First off, big hugs to you and your family. This can be a difficult road for everyone concerned.As far as advice, a few things come to mind:1. Call the doctor's office and ask to be put on the list for last-minute cancellations. I think the sooner he gets in to the doctor, the better.2. Contact the Alzheimer's Association (www.alz.org) for information on diagnosis, treatments, and safety.3. As carlatheviking stated, please take care of yourself. There are resources through the Alzheimer's organization but you can also take advantage of counseling services offered through your health insurance or perhaps through your employer's Employee Assistance Plan (EAP).4. See if your mom and grandmother might be open to talking to someone. Not because they're doing anything "wrong" but because there are strategies they can use to manage your grandfather during erratic phases.All the best to you and your family...they're lucky to have you.
Everyone has given wonderful advice and resources for you. I'm sorry that you're having to deal with this.Our family issue was not dementia, but post-stroke care, and the caregiver problems were probably somewhat similar. Something we struggled with was accepting this: it is ok to reach a point where you are no longer capable of caring for your loved one the way they need to be cared for And it is ok to turn to professional care, to residential care, to make sure that your loved one has the support and assistance they need. Obviously you are not there now, but if you do reach that point in the future where you need it for all your well being, fuck anyone who judges you for it.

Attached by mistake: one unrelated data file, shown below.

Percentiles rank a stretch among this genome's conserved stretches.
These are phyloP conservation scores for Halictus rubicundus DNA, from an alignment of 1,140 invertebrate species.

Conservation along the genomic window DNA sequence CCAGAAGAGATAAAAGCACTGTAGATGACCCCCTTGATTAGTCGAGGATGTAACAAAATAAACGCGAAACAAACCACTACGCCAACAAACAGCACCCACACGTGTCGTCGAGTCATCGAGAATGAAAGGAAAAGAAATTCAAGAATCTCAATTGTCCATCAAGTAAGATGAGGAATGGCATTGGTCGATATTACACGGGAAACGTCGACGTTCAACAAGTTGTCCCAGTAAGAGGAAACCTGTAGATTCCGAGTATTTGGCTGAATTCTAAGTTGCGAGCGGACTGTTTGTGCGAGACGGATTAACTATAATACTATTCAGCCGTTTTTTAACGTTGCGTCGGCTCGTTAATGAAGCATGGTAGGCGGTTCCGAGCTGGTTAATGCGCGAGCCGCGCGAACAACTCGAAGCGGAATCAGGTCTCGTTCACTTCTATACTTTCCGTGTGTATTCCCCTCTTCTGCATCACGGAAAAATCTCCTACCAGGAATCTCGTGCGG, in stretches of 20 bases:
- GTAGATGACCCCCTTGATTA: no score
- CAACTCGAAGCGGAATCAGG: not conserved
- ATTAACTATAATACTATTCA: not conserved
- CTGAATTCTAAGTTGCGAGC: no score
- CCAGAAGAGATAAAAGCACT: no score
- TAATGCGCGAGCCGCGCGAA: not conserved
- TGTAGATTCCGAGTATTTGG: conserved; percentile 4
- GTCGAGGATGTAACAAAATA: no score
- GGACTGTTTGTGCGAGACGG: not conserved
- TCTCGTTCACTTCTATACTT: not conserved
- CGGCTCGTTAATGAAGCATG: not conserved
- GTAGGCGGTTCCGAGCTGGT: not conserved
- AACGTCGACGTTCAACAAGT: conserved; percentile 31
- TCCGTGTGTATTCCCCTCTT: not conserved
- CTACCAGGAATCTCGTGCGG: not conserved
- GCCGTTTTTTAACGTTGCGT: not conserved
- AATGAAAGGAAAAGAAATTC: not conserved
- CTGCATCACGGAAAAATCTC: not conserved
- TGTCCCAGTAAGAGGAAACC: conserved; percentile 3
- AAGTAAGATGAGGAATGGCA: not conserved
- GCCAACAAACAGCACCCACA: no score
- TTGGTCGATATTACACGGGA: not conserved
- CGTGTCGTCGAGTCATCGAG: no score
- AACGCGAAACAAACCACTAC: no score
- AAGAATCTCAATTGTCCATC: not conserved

It really is awesome to have such a great community here.
@carlatheviking, I went out to breakfast with him today, and he mentioned needing help as he was getting older. I did mention that there were now special doctors who treated just elderly patients to make everything was going ok for them. He didn't get scared, so maybe this is hope.
@BitingPanda, great ideas! I do something similar with my grandpa. We try and watch one of his favorite movies each week-end. He has trouble remembering if he took his pills 5 minutes ago, but he knows all his favorite scenes and lines form the movies. Especially The Three Amigos. I also went out and bought a bunch of dvd's with old spaghetti westerns on them. He loves that genre, and will just sit and laugh, while I make him popcorn or a sandwich for dinner.